When you love a dog, you usually have respect for all living creatures. The same is true for one wildlife rescue in New York. Today we have the chance of sharing the story of STAR Foundation with you! What started out as a service for missing domestic pets, soon became the spark of change for rescue and rehab of wildlife. Read more about STAR below through the words of Lori Ketcham, Director.
When & Why did you start?
We started about 20 years ago. One of the founders was retiring from a career as a dog groomer, and the first project of the organization was Pet Line lost and found service. The goal was to provide a network that would help pet owners locate their missing pets, finders get the pets back to their rightful owners, and the unclaimed pets into new, safe homes. We also offered pet tags that included a 24 hour service that would get pets home safely if lost anywhere in the United States. The fees from this service were used to rescue pets who were injured and who would not stand a chance of being adopted unless they received vet care and rehab first.
The founders also were licensed wildlife rehabilitators, and as this became known, the wildlife started to far number the domestic animals. Wildlife rehab and rescue quickly overtook the organization as the primary mission. We now care for 100’s of wild animals annually, and have many permanent resident wild and exotic animals who help us with our educational programs, and act as foster parents for the orphans who come to STAR to be raised and released back to the wild.
We are 100% volunteer. No one, not even board members, receive a dime for their time and labor. We get no funding from any company or government agency. We rely on private donations from regular people who want to help us care for the animals.
We provide a place for the unusual and illegal pets who are seized, abandoned and lost.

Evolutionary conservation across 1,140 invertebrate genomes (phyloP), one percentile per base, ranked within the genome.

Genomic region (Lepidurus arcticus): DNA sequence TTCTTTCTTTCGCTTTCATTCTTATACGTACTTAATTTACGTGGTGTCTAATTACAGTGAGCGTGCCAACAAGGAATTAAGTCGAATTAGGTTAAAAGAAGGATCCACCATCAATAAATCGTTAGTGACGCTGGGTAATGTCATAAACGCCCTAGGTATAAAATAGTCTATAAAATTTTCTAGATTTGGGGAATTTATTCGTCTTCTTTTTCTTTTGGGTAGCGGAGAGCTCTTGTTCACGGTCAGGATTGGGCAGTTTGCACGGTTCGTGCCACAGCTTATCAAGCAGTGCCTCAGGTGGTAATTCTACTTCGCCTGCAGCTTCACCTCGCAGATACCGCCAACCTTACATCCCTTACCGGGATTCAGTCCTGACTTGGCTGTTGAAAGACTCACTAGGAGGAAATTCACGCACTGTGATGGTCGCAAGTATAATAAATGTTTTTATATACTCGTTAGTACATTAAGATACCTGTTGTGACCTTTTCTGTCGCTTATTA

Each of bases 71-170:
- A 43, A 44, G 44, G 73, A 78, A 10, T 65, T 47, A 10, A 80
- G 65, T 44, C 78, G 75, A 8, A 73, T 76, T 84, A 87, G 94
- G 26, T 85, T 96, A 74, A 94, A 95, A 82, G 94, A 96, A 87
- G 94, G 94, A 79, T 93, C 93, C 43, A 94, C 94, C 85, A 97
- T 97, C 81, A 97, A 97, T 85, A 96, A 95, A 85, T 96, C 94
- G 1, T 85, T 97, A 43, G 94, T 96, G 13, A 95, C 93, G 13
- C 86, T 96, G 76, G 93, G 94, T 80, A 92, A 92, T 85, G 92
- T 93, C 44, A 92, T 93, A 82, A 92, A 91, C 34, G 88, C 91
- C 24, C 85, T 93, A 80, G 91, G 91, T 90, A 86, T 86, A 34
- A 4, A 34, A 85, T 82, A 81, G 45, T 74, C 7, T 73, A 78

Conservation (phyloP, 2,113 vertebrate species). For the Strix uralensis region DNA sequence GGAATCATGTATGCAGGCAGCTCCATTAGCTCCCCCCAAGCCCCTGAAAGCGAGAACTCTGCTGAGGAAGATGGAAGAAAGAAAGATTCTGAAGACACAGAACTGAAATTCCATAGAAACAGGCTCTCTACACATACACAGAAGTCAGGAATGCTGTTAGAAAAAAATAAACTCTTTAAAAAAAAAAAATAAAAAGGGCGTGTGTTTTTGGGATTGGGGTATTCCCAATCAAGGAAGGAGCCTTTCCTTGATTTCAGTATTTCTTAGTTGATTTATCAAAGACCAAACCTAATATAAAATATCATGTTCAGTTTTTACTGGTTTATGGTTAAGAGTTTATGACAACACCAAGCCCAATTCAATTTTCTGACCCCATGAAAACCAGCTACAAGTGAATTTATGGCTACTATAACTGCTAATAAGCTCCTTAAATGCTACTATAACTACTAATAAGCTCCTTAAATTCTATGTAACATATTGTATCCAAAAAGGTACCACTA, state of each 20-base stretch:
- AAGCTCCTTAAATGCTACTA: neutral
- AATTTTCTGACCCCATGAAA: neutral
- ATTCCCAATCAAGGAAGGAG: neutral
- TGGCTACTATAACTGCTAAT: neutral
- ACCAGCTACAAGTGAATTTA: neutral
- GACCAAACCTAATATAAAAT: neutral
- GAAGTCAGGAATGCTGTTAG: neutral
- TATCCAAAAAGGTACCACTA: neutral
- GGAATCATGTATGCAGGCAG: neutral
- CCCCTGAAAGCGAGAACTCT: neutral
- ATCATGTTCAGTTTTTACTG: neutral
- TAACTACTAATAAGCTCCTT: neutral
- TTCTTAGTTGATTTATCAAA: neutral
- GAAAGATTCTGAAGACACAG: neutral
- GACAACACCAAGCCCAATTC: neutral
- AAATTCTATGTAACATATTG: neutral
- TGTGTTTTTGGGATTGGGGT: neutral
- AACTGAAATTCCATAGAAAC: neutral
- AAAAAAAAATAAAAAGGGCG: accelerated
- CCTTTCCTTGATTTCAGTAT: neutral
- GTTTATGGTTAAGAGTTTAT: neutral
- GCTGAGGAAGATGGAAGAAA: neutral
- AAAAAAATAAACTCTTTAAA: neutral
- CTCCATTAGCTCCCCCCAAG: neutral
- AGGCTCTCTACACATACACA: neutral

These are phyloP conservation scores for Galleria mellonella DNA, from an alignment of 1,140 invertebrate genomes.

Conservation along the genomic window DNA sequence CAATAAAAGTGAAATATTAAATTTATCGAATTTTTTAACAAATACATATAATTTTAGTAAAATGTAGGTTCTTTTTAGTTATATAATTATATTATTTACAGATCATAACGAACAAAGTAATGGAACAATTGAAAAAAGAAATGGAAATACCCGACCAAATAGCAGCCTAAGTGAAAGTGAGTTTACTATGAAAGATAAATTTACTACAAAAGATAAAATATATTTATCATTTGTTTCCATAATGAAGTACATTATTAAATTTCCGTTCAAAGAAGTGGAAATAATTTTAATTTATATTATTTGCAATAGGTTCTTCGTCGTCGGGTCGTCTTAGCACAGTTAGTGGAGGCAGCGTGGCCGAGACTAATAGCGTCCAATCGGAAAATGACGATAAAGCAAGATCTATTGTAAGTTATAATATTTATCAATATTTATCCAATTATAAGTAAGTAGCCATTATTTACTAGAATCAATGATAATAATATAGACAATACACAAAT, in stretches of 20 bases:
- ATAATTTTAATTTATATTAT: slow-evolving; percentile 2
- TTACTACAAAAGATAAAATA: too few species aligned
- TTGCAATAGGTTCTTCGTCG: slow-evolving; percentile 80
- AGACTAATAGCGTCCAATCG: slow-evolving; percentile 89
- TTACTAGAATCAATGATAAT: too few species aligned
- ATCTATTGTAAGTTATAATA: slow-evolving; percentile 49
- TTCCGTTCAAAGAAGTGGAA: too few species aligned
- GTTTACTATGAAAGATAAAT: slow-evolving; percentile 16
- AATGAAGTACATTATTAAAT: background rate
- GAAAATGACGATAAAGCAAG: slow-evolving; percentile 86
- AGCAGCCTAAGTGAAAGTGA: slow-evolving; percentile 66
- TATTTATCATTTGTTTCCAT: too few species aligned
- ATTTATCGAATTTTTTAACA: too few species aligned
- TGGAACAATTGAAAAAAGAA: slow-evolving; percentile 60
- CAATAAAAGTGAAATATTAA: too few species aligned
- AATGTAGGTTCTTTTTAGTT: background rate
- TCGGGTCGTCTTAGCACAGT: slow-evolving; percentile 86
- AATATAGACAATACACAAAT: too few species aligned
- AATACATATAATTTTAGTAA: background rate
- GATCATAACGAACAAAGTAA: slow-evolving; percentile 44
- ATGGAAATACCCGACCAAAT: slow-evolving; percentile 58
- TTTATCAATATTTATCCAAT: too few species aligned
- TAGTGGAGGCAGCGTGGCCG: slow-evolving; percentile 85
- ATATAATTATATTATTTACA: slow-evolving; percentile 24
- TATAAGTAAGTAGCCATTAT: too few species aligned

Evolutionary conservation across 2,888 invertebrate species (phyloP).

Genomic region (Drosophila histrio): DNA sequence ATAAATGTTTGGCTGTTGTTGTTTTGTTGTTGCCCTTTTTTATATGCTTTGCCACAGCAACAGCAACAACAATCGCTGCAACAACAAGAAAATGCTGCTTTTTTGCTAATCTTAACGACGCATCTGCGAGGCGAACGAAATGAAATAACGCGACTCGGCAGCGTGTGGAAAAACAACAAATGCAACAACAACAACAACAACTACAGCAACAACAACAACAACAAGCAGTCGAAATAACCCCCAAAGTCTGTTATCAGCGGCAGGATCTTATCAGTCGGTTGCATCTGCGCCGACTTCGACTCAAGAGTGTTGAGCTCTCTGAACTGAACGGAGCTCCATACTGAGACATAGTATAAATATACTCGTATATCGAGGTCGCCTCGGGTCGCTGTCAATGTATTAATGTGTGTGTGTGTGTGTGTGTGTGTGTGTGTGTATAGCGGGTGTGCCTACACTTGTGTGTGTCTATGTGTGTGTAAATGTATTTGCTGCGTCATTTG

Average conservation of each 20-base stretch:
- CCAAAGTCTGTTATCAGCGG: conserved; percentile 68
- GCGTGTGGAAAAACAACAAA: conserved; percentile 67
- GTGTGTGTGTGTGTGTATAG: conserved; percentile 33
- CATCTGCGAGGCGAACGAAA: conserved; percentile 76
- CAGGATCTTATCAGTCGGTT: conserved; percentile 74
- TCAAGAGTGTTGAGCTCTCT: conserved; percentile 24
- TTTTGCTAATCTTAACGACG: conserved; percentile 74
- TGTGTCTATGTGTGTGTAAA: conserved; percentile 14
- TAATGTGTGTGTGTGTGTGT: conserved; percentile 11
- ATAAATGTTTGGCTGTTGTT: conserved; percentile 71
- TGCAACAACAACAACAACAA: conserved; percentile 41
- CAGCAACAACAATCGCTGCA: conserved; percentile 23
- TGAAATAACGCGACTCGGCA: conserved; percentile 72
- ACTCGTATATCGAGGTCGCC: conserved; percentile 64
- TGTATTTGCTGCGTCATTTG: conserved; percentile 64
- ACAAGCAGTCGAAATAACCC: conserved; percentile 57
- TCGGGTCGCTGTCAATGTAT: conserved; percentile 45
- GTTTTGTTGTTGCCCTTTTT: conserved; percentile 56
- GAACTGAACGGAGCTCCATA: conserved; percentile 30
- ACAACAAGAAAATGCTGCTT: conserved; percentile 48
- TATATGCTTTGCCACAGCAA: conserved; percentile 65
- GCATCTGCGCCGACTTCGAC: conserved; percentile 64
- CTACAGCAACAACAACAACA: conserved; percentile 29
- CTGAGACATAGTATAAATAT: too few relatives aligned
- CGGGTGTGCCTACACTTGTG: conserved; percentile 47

We are not open to the general public, as we are required to keep the wild animals protected from the stress of human intervention, and it is very hard to get people to support something they cannot see.
What is the greatest success story or “win” that your rescue has had?
Every successful rescue where the animal is placed in a new home, or released back to its natural habitat is a “win”. Many of the animals would not be alive if we did not help, and even though they are at risk as wild animals, they still deserve a second chance. We have placed 3-legged dogs, cats with no eyes, and found sanctuaries to take disabled animals from a blind fox to a 60 pound tortoise, and a neurologic coyote. We recently sent several alligators to a wildlife facility in Florida, which put a dent in our budget but will make a huge difference in the lives of the gators!
What’s the most rewarding thing about working at your rescue?
This job is long hours and hard, dirty work. Some days we can’t save something and it is sad. But we know we are doing good work, and providing care for as many animals as we can accommodate. It is a wonderful feeling to fall exhausted into bed at night knowing that you have made a difference to the lives you have touched. It is also a wonderful way to get to know the best people. Although the hotline calls can be trying and the people can be demanding and impatient, we are educating the callers one at a time. Our programs help us bring information to the public, and makes those people better able to respect and protect the wildlife they come in contact with.
What can people do to help your rescue?
Several large rescues that we aided in this past spring brought us about 150 animals that we have been caring for and slowly finding homes for. Our food, bedding and caging expenses are astronomical, but all who needed vet care have been treated, and are now ready to go. We hope that anyone interested in a new family member will look at our Pet Finder or Adoptapet sites and fill out an adoption application. If you are unable to provide a home, you can help us continue to care for the critters until they can be placed by making a donation on our website http://www.savetheanimalsrescue.org